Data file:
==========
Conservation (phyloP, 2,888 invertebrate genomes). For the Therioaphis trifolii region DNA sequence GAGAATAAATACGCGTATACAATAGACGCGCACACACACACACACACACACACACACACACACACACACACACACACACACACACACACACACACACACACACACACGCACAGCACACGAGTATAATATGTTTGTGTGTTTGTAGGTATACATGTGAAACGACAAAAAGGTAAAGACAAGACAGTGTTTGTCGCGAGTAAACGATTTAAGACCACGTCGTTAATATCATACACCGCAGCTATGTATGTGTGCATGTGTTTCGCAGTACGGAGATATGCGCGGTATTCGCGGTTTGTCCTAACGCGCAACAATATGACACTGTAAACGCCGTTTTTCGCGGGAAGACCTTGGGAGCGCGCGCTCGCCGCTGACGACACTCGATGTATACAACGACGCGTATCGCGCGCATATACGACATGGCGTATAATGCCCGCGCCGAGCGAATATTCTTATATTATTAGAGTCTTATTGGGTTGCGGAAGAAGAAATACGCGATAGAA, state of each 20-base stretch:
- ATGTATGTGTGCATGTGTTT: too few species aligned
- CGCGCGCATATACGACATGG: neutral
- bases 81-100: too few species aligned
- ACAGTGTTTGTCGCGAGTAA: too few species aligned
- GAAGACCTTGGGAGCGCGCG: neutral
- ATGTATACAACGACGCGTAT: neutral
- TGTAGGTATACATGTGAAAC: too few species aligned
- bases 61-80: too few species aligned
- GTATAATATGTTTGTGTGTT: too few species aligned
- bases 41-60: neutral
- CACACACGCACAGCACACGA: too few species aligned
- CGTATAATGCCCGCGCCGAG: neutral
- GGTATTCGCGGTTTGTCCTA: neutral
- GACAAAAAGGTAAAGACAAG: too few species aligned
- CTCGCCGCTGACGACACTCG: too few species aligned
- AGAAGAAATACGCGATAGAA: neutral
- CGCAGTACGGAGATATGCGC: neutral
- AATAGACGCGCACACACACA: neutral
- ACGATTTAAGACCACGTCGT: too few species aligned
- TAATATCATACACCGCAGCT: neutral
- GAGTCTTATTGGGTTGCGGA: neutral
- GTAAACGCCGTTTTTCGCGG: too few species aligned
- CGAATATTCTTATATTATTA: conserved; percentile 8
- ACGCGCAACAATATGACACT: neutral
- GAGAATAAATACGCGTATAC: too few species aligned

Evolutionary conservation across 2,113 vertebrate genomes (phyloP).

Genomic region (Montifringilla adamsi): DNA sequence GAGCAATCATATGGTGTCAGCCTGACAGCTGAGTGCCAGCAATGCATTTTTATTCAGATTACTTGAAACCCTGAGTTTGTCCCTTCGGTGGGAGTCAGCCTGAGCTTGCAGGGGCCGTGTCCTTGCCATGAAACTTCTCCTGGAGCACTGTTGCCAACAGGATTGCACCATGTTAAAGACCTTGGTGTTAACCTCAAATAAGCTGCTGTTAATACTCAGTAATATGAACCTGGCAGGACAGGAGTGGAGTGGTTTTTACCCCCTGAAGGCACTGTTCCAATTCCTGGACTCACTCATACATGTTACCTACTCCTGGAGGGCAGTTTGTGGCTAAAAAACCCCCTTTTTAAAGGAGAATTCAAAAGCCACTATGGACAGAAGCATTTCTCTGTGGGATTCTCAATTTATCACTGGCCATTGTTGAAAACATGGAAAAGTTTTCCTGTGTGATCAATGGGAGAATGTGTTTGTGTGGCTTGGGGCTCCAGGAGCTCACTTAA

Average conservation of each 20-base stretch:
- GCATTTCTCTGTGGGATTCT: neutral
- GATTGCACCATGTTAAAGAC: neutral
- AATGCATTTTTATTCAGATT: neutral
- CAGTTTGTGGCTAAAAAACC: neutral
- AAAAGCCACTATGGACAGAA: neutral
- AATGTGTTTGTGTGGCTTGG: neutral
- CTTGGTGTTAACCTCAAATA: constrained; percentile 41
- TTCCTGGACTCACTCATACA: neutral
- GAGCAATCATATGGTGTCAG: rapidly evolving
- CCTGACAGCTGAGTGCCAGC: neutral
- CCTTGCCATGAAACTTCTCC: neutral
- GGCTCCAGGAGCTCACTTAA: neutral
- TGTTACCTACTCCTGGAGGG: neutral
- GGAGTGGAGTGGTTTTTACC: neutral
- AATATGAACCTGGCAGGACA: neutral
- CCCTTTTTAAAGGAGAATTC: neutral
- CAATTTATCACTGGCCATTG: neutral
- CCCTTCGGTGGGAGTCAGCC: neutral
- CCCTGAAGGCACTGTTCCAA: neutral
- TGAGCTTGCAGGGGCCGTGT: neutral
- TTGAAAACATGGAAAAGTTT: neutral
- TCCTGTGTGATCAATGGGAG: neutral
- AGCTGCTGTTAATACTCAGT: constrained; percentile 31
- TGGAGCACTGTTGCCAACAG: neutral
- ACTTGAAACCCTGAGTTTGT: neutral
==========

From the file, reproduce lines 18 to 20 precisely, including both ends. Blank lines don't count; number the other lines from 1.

- CGCAGTACGGAGATATGCGC: neutral
- AATAGACGCGCACACACACA: neutral
- ACGATTTAAGACCACGTCGT: too few species aligned